Understanding conflict in the Middle East has never been simple, but many aspects of the current battle raging between Islamic State in Iraq and the Levant (ISIL) and forces seeking to arrest and reverse the brutal group’s gains bring the region’s complexities to new heights. To a greater extent than in many earlier episodes of conflict in the region, the supply, cost and disposition of wheat are playing an important role in the current crisis.
Considerable attention has been given to ISIL’s dependence for funding on energy resources in captured lands and $2 billion of cash, much of it looted from the conquered city of Mosul. Wheat also has played a role. The Food and Agriculture Organization of the United Nations said the conflict “has seriously impacted cereal harvests in key production areas.” Specifically, the F.A.O. pointed to the Nineveh and Salah al-Din areas, fertile land that accounts for a third of Iraq’s wheat production. News reports indicated ISIL has confiscated grain stored in Iraq government silos, has milled it and then has sold the flour.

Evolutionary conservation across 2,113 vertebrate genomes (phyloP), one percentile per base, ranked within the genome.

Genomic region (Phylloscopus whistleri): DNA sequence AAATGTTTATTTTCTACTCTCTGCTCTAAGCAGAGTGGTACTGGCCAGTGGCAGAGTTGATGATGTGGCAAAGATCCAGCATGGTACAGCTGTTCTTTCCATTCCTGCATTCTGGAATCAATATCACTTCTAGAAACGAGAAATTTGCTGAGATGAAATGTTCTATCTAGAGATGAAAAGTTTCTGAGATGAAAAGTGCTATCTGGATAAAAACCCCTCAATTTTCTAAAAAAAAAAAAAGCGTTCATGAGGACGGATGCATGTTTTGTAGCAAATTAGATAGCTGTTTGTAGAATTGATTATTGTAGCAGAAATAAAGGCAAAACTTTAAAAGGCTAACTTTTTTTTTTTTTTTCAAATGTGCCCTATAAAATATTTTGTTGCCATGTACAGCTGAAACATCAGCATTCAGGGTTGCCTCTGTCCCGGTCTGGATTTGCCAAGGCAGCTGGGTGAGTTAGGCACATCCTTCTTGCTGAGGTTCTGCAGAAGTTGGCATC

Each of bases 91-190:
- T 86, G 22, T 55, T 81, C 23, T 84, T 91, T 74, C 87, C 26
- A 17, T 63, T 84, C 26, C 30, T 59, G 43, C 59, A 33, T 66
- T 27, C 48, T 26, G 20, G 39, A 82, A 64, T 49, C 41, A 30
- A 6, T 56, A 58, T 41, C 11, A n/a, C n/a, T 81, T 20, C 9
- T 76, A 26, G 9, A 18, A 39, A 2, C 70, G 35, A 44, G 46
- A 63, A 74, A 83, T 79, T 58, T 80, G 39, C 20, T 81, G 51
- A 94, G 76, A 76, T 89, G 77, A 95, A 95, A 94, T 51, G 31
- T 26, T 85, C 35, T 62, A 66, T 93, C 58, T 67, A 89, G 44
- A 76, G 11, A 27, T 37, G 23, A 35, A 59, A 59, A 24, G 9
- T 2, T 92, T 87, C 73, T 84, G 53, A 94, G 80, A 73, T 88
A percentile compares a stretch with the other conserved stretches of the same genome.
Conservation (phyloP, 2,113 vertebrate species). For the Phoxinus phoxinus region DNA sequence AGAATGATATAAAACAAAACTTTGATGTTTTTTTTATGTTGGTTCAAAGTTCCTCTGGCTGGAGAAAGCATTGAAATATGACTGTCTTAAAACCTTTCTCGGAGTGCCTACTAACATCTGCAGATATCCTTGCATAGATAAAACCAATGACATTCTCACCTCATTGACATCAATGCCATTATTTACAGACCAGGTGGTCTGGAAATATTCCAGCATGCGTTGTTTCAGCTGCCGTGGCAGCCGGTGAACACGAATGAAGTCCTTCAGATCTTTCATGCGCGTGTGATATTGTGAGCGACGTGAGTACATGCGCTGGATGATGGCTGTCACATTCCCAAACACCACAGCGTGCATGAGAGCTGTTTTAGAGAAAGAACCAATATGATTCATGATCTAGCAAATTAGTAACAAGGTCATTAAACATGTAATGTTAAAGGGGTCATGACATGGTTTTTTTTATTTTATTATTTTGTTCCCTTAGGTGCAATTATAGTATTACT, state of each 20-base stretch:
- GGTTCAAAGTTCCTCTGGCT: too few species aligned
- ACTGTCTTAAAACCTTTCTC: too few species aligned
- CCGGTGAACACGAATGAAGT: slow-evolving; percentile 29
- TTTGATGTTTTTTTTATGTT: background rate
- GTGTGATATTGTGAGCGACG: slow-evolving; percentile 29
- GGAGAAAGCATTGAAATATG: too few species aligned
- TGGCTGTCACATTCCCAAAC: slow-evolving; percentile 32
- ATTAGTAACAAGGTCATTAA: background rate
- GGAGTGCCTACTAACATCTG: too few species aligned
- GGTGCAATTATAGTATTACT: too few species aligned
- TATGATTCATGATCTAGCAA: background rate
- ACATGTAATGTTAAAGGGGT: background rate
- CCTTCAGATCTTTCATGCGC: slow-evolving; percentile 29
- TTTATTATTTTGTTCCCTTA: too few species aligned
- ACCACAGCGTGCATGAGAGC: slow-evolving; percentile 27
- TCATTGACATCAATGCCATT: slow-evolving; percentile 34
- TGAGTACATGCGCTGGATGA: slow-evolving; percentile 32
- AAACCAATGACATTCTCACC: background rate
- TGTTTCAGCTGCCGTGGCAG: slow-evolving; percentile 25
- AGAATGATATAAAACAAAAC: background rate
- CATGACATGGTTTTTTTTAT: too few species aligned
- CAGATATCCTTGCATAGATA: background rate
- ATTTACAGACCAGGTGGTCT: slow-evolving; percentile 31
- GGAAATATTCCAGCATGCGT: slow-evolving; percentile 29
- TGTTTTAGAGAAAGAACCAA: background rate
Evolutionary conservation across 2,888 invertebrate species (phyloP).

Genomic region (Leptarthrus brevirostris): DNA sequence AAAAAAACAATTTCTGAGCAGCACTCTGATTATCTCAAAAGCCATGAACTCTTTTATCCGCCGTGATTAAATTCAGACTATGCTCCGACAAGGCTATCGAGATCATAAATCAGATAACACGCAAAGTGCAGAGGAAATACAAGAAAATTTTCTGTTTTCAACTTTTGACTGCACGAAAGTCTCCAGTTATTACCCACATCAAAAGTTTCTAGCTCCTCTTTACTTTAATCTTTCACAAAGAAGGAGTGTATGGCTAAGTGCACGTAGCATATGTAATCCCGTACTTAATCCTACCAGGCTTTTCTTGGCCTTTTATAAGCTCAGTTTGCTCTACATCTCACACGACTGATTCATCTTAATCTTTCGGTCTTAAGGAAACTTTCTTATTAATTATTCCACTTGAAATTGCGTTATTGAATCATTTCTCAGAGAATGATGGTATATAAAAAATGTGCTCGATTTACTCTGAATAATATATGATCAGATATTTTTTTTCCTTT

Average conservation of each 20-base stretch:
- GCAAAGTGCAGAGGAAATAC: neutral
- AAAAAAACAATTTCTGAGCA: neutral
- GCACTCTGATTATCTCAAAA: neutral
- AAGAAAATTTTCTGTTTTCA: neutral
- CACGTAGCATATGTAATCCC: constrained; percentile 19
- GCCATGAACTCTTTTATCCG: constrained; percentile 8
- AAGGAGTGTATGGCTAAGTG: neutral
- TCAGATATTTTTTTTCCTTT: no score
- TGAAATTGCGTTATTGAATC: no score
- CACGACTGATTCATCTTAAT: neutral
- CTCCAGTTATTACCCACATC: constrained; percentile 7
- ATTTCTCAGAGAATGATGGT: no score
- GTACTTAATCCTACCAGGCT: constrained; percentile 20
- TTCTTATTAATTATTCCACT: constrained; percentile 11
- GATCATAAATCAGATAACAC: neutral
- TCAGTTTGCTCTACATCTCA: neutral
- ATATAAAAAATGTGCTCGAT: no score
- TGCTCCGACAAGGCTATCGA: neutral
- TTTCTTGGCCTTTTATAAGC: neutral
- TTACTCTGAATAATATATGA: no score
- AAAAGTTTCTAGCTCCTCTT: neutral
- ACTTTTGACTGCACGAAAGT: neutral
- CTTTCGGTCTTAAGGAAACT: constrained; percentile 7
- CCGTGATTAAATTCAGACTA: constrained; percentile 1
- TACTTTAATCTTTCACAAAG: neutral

To date, the supply disruption in the rest of Iraq has been countered by increased wheat imports and has not yet caused bread shortages or price hikes. As the United States increases its involvement in the conflict, helping avoid unrest in Iraq related to food prices seems critical in preventing an already fragile and frightening situation from spiraling still further out of control.
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